Those physical in-person meetings, they mean a lot. Those are things that people rely on. They rely on those meetings and those conversations. I think that's the biggest thing right now in the community is we can't wait to get to a point where we can actually have meet-ups and in-person conversations and meet-ups again. I think that's what we're all waiting for right now.

WordCamps really weren't for me (30:50)

Bob: Right. Yeah. Yeah. That's for sure. I think there's a lot of people that are getting very anxious for that. It's interesting, because I know you and I are not the big travelers to WordCamps. I mean, neither one of us, even when they were going on, I mean, we're not hitting them up every other month, and stuff.

Jeff: But the thing about me with WordCamps, and I wrote about this, about two or three ... Well, back when I was doing WordPress stuff full-time for WPTavern. I had the luxury of traveling to various WordCamps. But what I encountered at WordCamps, and this was something I think that was unique to me is that I would get there and I would attend to WordCamp. I would miss being at home. I would feel like that WordCamps really weren't for me.

The thing was I was writing for WPTavern. My job was to write about what everybody else is doing, what everybody else is working on. I felt like I had nothing in common with anybody at these WordCamps. The only reason why I was there talking people was to find out what it was they were doing, to get the scoop, and to write about it. I wasn't talking about kids, or schools, or sports, or dogs, and pets, and things that you naturally have in common with other people that you could talk about that you can relate to.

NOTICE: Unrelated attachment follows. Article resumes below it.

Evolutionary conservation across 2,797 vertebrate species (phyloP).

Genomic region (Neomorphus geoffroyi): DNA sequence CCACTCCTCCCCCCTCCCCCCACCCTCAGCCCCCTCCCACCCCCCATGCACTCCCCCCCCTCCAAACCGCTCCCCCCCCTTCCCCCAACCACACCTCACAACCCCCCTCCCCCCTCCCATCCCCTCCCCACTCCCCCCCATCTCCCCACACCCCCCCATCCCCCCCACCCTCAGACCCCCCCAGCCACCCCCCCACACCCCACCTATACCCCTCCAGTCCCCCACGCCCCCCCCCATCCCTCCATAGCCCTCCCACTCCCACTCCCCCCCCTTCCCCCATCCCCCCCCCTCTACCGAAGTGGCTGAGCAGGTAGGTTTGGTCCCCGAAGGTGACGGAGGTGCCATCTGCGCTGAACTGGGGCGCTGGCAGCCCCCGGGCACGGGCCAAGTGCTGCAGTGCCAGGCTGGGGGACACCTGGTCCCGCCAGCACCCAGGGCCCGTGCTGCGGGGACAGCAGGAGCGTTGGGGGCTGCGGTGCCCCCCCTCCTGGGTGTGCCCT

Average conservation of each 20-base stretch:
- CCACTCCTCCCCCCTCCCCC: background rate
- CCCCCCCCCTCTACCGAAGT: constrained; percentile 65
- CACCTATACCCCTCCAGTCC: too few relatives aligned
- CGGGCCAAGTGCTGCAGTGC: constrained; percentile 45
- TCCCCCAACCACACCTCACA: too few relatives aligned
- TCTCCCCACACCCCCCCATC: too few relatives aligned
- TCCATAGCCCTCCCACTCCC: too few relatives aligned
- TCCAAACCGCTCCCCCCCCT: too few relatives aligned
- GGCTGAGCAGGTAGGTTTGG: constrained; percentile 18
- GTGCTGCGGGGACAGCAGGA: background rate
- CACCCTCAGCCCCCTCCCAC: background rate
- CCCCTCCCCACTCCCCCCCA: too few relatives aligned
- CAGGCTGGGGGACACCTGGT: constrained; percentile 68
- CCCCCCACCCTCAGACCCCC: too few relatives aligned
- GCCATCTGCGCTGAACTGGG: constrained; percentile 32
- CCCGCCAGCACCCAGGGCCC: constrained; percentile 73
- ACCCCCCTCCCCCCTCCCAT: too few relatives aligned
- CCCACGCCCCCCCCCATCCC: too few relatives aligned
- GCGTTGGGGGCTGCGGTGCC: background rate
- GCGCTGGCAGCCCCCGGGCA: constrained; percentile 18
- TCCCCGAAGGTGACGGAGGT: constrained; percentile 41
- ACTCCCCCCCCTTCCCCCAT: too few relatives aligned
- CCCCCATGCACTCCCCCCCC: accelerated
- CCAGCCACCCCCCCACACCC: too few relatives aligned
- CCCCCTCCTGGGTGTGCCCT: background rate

It was just me talking to all these people, basically having a microphone in their face saying, "Tell me what you're doing, tell me what you're working on so I can write about it." I got sick of that. I think a lot of people at WordCamps were sick of me talking to them, because they knew I was the press. They knew that I was talking to them to get a scoop, or to find out what they were working on. I got to the point where I just didn't enjoy going to WordCamps anymore, because I felt out of place and I felt like I didn't have anything in common with anyone there.

If I was running a business, or I was running an agency, or I was doing development work, or I was building plugins, or ahead of the in-business, I could talk to all kinds of people at WordCamps, whether it be customers or other people in the space. We could compare notes. We could talk about what's working for them and what's working for me and what are you working on and check out this and check out that. Me, I'm over in the corner singing, "All by myself. It gets sucked after a while.

Bob: Man, that's something to think about.

Jeff: Well, what do you think about it? I wanted to say again, going back to community that I also want to thank members of the WordPress community, because without them, I probably would not have started WPMainline. I had a number of people contact me through Twitter and through email saying, "Hey. I don't know what you're doing and what you've been up to. But I really miss hearing you and Jay Tripp, John James Jacoby talk about WordPress and WordPress Weekly."

There are a few people who contact me and said, "Hey. I've been in a podcast withdraw ever since you left, I miss hearing your voice. I miss hearing you guys banter. What was going on in WordPress?" I had a number of other people contact me say, "Hey. I miss how you wrote about WordPress. I miss you're writing style." I had so many people contacted me that it made me wonder ... It made me feel missed. It was cool to be missed by all these people in the WordPress community.

Enough of them missed my content that I thought that I could come back with a new website, bring back the Jeffro of old and write about WordPress and bring the podcast back and be able to make a go of it with a subscriber type business, that there would be enough interest from the WordPress community for me to be able to generate enough revenue to do this as a full-time gig.